Someone asked me recently what the biggest mistake I ever made as a livestock photographer was. I assume they expected me to answer with a hilarious story about cattle handling gone wrong, and while I have made more than a few of those mistakes, picture pen wrecks weren't even close to the first thing on my mind.
The biggest mistake I ever made was believing that my job was to make animals look ideal in their photograph. Since every animal is not ideal, I taught myself to become an exceptional editor. In fact, I'd put my editing skills up against anyone in the industry. If you can do it to a photo, I've done it, and even better (or worse) I know how to hide it from you.
Luckily for me, I had the good fortune of meeting some exceptional cattlemen with some exceptional livestock that helped me learn to appreciate my role as a photographer in a new light. I learned that my job was not to make every animal look perfect, but to document the positive qualities I saw in each animal and to represent those animals and the people who owned them in the best light possible.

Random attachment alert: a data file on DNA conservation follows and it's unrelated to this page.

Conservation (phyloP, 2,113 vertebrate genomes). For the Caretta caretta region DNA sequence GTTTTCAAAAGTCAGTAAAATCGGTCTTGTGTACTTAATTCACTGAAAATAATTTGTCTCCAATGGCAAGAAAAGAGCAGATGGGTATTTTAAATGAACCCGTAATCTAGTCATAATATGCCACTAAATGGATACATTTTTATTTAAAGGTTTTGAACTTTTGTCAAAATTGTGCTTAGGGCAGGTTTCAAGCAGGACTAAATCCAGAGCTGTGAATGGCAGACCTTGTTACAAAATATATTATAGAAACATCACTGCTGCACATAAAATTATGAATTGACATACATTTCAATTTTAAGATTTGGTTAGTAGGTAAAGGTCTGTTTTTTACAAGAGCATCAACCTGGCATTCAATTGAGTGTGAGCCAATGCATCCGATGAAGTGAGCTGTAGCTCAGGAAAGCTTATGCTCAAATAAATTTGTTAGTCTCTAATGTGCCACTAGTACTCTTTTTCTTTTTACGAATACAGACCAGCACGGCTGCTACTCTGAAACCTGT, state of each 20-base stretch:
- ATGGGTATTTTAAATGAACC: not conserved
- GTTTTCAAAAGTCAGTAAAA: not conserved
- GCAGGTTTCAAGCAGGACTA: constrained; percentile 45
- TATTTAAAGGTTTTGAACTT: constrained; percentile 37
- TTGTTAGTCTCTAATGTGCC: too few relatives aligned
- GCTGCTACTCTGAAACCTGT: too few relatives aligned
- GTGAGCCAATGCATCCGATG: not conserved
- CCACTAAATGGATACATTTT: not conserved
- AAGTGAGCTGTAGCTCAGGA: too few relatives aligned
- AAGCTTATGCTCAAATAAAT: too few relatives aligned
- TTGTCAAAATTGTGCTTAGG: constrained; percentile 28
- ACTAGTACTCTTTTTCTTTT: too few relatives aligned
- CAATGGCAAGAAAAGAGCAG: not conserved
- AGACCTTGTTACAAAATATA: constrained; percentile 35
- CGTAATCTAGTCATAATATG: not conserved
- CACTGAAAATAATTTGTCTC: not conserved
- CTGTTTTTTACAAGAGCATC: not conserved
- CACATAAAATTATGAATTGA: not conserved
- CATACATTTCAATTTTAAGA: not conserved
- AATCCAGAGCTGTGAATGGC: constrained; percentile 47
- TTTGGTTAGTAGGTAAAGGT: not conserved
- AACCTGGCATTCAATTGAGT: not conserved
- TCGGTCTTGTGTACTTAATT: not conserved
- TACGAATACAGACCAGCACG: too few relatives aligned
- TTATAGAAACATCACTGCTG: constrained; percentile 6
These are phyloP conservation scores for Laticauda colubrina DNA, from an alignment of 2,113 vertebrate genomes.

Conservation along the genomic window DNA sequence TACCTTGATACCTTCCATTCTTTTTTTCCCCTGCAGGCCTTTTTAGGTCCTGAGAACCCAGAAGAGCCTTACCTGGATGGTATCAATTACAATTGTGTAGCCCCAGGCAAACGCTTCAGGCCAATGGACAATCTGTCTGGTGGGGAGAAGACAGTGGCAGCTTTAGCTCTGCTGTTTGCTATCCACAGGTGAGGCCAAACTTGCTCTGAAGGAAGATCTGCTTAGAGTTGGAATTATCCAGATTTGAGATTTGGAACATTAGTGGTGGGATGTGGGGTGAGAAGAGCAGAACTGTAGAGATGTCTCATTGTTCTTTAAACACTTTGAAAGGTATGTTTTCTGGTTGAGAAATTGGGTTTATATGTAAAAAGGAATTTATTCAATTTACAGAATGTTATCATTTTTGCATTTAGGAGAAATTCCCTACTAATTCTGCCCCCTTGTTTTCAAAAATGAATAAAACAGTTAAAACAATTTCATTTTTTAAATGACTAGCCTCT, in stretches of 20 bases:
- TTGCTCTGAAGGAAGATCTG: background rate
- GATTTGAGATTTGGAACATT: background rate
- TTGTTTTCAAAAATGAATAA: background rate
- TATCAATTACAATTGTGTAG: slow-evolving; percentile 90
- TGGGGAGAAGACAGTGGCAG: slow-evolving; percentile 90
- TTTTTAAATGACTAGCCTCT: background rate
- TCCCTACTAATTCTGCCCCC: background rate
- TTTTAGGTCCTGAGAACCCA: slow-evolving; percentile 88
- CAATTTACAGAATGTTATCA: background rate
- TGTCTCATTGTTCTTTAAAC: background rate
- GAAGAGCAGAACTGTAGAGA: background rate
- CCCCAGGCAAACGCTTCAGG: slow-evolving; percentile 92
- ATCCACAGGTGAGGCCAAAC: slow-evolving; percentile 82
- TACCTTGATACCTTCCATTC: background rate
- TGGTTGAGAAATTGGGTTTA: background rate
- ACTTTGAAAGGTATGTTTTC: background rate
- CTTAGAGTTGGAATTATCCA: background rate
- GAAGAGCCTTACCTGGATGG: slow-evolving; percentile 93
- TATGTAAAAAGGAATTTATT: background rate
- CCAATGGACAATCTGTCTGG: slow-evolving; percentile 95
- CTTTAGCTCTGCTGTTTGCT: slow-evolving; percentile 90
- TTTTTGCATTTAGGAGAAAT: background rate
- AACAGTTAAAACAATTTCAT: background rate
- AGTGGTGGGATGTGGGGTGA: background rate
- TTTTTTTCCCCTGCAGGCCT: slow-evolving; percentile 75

A good stockman can tell good from bad. A great stockman appreciates the work it takes just to get a live animal to sale day, and they appreciate that animal for whatever it really is, whether they're weighing 'em up, or worth their weight in gold.
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B.J. Eick is the Founder of Learn Livestock, the Founder and C.E.O. of Herdmark Media, Inc., a writer, photographer, and filmmaker with a passion for animal agriculture. You can contact B.J. directly here.
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